Milk and dairy in the western world has always come from an animal–cow, goat or sheep. Dairy is known for it’s excellent protein and high vitamin and mineral content. However, the Chinese have consumed soy milk, a plant-based beverage since AD 82. It’s an extract from the soybeans, a complete protein and is most similar to the nutritional content of cow’s milk. Europe, the UK and the US were introduced to it in the late 1800s. The Japanese bottled it in the 1950s. In the US, the first soy milk boom started in the 1980s. Then, soy milk was sold in aseptic cartons mostly in natural food stores. Today, these plant-based dairy alternatives are found in every supermarket, both fresh in the dairy case and shelf-stable in the aisles.

Besides soy milk, what about all the other non-dairy milk products that have been trending around the globe lately? These include almond milk, coconut milk, rice milk, hemp milk, quinoa milk, oat milk, sunflower milk, mixed grain milk, etc. These types are often available plain, unsweetened, sweetened and flavored. Commercial companies typically fortify these beverages with nutrients like extra calcium, vitamins A, D and B12.

Here is my take on the plant-based beverage (aka non-dairy milk) trend:

  • Soy milk has the best nutritional profile with an average of 5 to 9 grams of protein per cup. Because soybeans are a genetically modified crop, it’s best to buy non-GMO or organic brands.
  • Coconut milk is low in protein at 1 gram per cup and high in fat at 5 grams per cup.
  • Rice milk has a watery texture and contains 1 to 2 grams of protein per cup but may be good for those with severe food allergies.
  • Almond milk, high in vitamin E, has a low protein content averaging 1 gram per cup. The taste is pleasant and the texture is creamy.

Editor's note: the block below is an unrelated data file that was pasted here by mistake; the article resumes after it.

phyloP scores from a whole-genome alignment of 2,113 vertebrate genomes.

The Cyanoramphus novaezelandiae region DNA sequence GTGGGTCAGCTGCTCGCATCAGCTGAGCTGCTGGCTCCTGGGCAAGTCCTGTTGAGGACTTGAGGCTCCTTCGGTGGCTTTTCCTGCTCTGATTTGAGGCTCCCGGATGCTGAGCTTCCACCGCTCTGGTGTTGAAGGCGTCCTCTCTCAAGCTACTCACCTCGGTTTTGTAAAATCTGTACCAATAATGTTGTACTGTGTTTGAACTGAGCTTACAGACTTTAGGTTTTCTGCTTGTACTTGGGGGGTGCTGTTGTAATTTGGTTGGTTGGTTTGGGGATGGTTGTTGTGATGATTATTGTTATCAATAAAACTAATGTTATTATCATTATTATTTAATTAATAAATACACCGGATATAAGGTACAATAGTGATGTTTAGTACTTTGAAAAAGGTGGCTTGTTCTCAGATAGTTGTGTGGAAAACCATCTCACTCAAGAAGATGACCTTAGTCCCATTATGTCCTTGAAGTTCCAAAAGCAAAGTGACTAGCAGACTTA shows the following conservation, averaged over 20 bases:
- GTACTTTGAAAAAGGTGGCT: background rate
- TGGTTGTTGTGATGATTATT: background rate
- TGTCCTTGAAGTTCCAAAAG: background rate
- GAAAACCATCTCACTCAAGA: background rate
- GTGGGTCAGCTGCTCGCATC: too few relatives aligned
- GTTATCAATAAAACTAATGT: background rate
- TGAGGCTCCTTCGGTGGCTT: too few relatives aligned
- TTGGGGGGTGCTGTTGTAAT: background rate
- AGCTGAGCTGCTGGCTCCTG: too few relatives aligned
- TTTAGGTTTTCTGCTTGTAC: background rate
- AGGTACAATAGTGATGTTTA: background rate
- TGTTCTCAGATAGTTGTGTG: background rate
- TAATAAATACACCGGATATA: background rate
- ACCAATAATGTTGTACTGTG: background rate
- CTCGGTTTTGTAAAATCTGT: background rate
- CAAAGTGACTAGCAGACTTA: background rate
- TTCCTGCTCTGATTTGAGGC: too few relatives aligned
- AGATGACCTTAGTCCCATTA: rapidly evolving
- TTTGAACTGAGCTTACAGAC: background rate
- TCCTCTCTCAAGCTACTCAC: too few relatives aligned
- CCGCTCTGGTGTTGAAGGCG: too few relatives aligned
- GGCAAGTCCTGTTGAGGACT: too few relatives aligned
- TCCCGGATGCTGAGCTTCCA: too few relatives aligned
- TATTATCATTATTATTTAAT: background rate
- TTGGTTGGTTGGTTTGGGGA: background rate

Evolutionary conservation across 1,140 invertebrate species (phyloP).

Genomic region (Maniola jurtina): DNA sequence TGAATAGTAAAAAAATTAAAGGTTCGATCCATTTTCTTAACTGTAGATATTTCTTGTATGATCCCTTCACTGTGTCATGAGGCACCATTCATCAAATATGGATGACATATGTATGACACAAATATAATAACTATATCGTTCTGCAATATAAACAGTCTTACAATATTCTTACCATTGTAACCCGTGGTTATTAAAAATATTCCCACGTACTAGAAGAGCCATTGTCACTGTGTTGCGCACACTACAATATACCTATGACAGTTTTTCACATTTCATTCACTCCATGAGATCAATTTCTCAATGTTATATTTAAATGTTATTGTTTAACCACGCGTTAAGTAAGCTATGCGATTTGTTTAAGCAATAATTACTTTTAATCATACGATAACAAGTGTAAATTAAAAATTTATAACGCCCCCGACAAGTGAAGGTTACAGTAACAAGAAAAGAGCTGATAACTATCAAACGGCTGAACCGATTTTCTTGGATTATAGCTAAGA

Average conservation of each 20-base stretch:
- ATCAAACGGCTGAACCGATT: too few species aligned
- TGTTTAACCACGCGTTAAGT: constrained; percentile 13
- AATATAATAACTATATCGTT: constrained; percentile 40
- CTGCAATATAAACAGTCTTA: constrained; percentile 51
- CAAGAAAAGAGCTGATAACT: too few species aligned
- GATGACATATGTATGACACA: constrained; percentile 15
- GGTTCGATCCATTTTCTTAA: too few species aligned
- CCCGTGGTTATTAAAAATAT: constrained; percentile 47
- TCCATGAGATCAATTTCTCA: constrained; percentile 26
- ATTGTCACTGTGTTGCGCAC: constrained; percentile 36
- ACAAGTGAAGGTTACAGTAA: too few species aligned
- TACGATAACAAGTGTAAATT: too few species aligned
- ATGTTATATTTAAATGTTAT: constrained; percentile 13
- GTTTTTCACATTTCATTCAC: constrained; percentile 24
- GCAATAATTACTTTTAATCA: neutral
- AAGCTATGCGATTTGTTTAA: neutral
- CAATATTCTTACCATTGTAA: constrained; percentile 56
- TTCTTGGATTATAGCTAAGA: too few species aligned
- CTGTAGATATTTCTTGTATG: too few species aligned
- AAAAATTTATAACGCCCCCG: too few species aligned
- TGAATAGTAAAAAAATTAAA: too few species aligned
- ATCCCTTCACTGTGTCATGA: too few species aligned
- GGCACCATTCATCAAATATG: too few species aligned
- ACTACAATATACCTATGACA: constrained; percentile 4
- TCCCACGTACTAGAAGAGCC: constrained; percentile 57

• Hemp milk is made from hemp seeds and contains a little more protein than almond milk averaging 2 grams of protein per cup.
  • Oat milk averages 4 grams of protein per cup and has a mild flavor.
  • Stay away from flavored varieties like vanilla and chocolate, which are high in sugar.
  • Choose non-GMO or organic brands and check the nutrition facts panel for protein and vitamin/mineral content.
  • Buy brands fortified with extra calcium and vitamins A, D and B12.
  • Don’t be fooled by marketing words like pure, gluten-free and lactose-free. Plant-based beverages are lactose-free by nature. If you have been diagnosed with celiac disease, then be sure the label says gluten-free. As for the words natural, healthy and pure–there are no scientific definitions.
  • Non-dairy, plant-based yogurts, ice creams and creamers are also popular products in today’s food markets. Check the nutrition facts panel and ingredient label. If there is little nutrition and too many additives, put it back!

According to my book Beyond The Mediterranean Diet, European Secrets Of The Super-Healthy, the Swiss have a diet high in good old-fashioned dairy from cows. Yet, they have the 2nd longest lifespan in the world. Maybe the secret lies in the naturally high omega-3 fatty acid diet of the Swiss cows, which are pastured-fed and never injected with hormones. The types of amino acids that make up the casein portion of milk protein are dependent upon the breed of cow. More ancient breeds of dairy cows have a different type of casein that may be more tolerable to the human digestive system. Bon Appétit!